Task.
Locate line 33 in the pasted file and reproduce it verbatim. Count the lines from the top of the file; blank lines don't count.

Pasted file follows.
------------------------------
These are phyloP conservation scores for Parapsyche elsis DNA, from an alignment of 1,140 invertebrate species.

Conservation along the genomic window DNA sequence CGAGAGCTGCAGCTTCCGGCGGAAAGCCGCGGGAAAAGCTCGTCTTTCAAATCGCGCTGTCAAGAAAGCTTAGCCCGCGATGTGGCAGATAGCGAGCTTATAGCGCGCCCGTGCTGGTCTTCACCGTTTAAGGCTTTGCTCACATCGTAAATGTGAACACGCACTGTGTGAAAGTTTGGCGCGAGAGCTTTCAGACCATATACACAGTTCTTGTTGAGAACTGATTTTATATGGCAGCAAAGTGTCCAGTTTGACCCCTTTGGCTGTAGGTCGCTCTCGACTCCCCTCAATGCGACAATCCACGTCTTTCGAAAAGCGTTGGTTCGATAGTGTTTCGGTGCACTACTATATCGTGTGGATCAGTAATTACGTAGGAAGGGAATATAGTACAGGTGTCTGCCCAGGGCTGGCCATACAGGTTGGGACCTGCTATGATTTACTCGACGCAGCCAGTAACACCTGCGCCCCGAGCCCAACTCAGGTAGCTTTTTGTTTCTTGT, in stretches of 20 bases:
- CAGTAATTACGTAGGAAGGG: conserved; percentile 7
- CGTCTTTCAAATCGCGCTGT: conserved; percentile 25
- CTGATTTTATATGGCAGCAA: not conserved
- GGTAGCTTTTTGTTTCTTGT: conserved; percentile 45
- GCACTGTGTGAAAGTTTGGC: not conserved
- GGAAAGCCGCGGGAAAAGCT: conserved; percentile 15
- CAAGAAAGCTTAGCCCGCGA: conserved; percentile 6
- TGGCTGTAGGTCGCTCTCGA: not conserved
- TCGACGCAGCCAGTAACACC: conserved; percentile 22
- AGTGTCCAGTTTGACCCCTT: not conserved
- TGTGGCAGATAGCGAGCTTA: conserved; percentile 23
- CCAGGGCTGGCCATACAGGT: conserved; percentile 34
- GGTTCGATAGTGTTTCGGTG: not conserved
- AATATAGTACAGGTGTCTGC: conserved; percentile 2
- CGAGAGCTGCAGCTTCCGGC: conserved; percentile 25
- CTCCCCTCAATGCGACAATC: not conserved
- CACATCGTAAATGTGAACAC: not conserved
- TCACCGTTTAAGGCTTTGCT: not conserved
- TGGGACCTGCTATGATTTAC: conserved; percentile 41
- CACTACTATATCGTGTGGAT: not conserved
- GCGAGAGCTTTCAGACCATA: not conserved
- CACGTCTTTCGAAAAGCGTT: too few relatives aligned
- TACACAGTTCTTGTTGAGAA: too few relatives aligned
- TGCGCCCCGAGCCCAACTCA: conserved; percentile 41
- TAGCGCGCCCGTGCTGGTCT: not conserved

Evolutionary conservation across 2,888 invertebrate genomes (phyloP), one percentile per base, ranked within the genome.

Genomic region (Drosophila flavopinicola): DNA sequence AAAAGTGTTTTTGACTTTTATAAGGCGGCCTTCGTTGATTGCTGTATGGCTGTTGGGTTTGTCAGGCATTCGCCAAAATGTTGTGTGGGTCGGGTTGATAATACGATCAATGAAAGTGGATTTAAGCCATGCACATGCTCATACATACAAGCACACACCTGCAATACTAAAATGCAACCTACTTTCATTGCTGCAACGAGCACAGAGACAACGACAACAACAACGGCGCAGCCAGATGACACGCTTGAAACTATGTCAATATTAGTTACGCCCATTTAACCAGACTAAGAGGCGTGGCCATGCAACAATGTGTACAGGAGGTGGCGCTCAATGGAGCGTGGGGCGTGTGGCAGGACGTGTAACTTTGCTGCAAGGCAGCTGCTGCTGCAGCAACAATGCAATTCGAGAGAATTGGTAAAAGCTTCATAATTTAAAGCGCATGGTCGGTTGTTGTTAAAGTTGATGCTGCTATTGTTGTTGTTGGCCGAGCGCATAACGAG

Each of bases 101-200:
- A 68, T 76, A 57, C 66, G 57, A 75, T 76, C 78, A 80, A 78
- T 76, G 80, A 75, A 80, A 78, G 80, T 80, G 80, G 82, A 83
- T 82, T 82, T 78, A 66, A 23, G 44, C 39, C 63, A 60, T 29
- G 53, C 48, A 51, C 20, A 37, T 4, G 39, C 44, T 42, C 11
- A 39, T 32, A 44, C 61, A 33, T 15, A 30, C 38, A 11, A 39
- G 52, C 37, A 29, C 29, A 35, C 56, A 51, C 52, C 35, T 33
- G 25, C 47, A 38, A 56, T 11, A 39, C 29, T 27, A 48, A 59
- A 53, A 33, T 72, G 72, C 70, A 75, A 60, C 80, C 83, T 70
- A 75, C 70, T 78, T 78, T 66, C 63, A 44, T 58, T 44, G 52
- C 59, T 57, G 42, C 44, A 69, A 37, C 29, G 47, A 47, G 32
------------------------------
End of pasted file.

- T 82, T 82, T 78, A 66, A 23, G 44, C 39, C 63, A 60, T 29